Dear AFEE Community,

What constitutes a school of thought?  Very interesting question, one that I grapple with every term when attempting to introduce my students to economic pluralism.

For what it is worth, here is how I approach the subject with my students.  Schools of thought are distinguished between one another by virtue of three main points:

  1.  The questions theorists are asking.
  2.  The phenomena theorists are seeking to explain.
  3.  The method or approach theorists utilize to answer questions or explain phenomena.

If a group of theorists share any one, two, or all three of the above, then those theorists can potentially be categorized as belonging to a school of thought.

Obviously there is a tremendous amount of room for nuance that could be applied to the above framework.  That said, based on the above, I would argue that ecological economics could be categorized as belonging to its own school of thought.

Warm Regards,

Justin A. Elardo, PhD
Portland Community College

From: AFEEMAIL Discussion List <[log in to unmask]> on behalf of John Harvey <[log in to unmask]>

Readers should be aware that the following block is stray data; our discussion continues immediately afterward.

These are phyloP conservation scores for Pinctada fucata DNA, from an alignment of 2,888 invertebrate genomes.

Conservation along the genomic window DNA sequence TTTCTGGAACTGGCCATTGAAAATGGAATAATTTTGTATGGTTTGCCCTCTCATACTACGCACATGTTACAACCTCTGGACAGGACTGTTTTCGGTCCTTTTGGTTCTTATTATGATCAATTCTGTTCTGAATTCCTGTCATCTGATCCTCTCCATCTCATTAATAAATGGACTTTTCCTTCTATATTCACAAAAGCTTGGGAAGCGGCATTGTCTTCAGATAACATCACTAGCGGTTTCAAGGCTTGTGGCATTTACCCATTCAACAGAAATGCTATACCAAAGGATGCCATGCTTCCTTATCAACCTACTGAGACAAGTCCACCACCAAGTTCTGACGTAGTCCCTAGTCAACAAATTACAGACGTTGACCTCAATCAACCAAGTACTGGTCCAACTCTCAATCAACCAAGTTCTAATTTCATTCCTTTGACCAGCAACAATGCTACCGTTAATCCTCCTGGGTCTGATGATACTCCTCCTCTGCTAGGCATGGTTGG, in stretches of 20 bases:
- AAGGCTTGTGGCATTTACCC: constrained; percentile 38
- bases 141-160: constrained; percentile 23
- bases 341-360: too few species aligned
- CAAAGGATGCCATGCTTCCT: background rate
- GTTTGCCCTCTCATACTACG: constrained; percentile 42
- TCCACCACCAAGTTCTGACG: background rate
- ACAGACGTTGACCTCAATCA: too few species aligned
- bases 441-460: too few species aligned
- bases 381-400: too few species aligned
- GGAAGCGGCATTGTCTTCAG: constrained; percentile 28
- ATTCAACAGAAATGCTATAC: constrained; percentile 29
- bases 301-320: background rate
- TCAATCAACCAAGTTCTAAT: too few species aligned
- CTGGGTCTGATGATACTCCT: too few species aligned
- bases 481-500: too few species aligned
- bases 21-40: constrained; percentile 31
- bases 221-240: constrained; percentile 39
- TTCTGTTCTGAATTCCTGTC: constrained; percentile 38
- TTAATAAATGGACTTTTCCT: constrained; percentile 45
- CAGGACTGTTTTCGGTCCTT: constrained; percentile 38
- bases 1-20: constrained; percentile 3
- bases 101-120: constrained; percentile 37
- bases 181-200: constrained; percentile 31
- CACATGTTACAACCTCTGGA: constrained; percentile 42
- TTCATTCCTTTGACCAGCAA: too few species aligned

Sent: Monday, April 29, 2019 1:51 PM
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Subject: Are Sustainability and Public Choice schools of thought, per se?

Dear All,

I am working on revisions to my Contending Perspectives in Econ book and one chapter that I originally intended to write was on ecological economics or econ of sustainability. The existing chapters cover Neoclassicism, Marxism, Austrianism, Post Keynesianism, Institutionalism, New Institutionalism, and Feminism.

Do you consider ecological econ/sustainability a school of thought , per se along the lines of those others or is it a topic area?

Similarly, I have a colleague who uses my book and she's very keen that I add a Public Choice chapter. Same question: school of thought or subject area?

Incidentally, she is an Austrian and yet there is no one in the department whose overall philosophy regarding pedagogy and curriculum matches mine more completely. She's a wonderful person. Who would have thought?!


John T. Harvey
Professor of Economics
Texas Christian University<>

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